It was quite amusing when we went to vote shortly after the surgery and Sally was told by one young lady that I should return to the car and they would come to me for me to cast my vote. She indicated that I was an amputee! Well, I was not up to standing in the queue, but amputee is rather an extreme label 😉

22 February 2017

Some reflections on blessings that my family has had at the Temple

My family has visited the Johannesburg Temple every year, I believe, since it opened thirty years ago. Our annual holiday would be to visit family in the Johannesburg area so that we could attend the Temple. We drove the N1 between Cape Town and Johannesburg year after year, and usually stayed with my wife Sally's mother Margaret Burns in Pretoria so that we could enjoy the Temple. But it did usually mean that one of us could attend at a time because we usually had one small child, then two, three, four and five. Sally was often breastfeeding. So it was a real blessing to us when we were able to stay in Patron Housing when that opened. What a difference that made! It was possible then for Sally to attend the Temple each day because I could take turns babysitting while she served, and we could change so that she could breastfeed or babysit while I participated in ordinances. We could enjoy the Spirit of the Temple in a way never before possible. As the children grew and the older ones could look after the younger, we could attend together more often.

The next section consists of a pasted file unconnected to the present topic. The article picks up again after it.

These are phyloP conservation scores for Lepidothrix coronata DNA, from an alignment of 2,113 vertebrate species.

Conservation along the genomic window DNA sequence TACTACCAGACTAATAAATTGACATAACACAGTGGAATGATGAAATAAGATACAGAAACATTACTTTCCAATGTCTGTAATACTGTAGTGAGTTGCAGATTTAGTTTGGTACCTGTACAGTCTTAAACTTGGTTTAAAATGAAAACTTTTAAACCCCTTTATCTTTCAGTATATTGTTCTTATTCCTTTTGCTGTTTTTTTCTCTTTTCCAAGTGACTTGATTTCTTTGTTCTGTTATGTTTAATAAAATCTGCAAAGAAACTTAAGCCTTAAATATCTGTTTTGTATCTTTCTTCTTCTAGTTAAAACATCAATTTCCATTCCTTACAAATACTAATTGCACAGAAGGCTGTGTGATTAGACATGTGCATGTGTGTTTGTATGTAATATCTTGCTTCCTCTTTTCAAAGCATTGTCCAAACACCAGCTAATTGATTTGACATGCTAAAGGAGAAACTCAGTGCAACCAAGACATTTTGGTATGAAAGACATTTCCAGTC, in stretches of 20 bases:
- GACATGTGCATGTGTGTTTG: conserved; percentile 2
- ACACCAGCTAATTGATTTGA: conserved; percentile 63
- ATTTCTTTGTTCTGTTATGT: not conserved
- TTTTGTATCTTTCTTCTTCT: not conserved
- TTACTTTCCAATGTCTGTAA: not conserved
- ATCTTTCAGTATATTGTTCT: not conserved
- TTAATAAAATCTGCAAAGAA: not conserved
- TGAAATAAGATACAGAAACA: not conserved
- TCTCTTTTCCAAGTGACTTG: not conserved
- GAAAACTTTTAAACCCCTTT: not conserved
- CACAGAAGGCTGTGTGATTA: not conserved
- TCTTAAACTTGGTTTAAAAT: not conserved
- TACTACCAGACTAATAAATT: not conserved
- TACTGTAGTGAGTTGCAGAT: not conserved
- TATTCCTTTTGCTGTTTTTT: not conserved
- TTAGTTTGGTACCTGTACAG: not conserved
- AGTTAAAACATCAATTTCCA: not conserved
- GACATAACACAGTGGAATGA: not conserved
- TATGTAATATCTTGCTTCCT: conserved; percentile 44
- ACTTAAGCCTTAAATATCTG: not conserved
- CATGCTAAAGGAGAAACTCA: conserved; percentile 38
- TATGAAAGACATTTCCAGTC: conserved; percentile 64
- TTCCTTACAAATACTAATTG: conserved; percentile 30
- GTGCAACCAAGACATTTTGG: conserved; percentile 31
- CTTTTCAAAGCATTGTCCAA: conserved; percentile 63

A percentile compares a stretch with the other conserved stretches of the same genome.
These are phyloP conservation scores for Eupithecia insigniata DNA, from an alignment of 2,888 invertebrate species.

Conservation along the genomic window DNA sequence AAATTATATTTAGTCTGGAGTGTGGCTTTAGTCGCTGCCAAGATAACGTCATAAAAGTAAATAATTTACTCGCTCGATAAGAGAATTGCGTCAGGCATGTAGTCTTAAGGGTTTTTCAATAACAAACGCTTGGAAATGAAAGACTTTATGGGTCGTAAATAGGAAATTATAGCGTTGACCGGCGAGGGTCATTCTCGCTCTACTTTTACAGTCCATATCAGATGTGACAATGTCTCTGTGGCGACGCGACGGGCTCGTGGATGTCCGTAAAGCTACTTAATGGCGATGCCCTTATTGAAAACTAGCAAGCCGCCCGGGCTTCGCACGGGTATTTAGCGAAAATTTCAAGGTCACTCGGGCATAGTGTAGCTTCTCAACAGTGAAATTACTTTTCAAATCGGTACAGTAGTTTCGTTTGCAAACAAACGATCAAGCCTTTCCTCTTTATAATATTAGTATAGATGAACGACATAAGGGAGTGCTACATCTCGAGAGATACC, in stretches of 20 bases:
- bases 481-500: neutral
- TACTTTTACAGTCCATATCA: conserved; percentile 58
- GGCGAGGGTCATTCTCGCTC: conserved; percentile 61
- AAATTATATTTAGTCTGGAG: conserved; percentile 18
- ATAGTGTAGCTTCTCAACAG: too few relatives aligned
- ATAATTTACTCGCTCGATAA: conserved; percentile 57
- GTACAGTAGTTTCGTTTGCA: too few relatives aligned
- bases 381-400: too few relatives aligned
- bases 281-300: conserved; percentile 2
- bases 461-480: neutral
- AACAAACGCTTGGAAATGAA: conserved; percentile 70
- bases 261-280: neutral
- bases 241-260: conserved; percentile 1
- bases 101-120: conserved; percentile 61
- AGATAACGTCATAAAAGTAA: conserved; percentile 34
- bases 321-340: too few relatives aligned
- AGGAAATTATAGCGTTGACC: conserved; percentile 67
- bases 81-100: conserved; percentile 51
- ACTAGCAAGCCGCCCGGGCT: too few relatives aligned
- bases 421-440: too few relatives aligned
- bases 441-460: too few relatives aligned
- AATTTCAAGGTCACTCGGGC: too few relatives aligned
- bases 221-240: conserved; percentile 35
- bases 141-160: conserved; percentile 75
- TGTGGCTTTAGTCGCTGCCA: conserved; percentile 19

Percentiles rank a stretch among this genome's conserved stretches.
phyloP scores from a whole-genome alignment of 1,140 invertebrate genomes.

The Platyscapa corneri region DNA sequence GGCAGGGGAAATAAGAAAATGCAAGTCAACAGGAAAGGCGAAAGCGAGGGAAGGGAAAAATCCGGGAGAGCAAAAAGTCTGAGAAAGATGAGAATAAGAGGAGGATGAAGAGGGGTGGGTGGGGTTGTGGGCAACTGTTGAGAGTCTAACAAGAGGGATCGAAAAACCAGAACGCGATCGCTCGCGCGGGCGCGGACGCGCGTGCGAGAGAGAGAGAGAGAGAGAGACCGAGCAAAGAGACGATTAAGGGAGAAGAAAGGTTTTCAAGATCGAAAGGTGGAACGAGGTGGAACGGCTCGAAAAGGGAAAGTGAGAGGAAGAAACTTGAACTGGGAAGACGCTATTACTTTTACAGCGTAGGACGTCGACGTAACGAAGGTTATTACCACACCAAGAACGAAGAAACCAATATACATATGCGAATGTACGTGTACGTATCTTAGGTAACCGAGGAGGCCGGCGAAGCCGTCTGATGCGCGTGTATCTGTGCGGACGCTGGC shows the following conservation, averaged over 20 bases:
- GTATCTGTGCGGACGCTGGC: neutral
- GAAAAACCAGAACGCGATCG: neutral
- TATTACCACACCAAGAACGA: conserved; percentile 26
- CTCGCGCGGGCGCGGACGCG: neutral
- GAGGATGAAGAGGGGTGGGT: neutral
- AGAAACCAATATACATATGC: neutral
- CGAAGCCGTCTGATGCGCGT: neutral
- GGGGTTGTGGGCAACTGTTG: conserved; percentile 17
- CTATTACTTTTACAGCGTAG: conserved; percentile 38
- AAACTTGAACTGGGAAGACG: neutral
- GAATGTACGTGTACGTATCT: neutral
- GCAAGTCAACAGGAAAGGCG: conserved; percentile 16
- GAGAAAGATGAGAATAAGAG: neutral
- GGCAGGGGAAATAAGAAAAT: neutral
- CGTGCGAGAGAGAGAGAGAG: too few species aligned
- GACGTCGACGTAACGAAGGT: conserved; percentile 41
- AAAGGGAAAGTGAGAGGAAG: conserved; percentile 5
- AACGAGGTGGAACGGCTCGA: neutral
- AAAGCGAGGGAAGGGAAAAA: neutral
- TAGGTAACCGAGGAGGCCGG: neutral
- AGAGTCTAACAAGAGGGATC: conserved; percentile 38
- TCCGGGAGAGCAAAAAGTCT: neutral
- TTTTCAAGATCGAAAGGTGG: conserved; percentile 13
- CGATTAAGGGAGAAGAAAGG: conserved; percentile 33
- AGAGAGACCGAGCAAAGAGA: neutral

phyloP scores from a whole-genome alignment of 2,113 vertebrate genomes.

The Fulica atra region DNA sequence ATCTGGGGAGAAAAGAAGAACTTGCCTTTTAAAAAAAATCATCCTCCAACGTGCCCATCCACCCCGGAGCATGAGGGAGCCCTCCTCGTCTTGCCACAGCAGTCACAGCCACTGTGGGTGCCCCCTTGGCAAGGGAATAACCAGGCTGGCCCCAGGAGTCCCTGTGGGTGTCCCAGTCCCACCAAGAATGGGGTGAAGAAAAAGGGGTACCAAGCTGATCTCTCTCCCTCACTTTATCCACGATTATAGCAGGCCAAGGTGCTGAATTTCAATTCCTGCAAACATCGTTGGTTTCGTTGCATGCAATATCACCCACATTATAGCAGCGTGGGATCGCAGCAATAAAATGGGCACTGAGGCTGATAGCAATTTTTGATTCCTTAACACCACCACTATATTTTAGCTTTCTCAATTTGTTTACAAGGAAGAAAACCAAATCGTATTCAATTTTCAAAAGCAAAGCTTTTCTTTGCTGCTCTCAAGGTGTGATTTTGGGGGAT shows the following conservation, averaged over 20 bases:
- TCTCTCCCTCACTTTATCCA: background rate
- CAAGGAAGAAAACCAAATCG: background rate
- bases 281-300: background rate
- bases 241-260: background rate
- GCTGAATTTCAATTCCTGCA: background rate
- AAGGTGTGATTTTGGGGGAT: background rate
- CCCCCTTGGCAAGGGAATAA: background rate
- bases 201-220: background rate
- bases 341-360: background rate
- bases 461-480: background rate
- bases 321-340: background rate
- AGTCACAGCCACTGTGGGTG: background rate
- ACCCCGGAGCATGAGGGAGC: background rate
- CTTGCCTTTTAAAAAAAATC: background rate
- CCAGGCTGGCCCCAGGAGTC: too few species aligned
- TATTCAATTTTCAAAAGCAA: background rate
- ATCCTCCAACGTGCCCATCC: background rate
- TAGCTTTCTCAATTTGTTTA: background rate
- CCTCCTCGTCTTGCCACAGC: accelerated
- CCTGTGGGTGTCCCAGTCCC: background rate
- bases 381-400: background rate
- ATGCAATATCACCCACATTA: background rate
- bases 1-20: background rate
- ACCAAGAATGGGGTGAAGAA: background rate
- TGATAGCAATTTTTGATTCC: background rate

We have found it a great blessing when we attended with other ward members and different people could take turns caring for children allowing parents that otherwise would not be able to participate, to enjoy the blessings of the Temple. We would make sure that all children were cared for so that as many adults as possible could be in the Temple participating in baptisms, initiatory, endowment or sealing ordinances as frequently as possible. Travelling from Cape Town, this was always a wonderful blessing.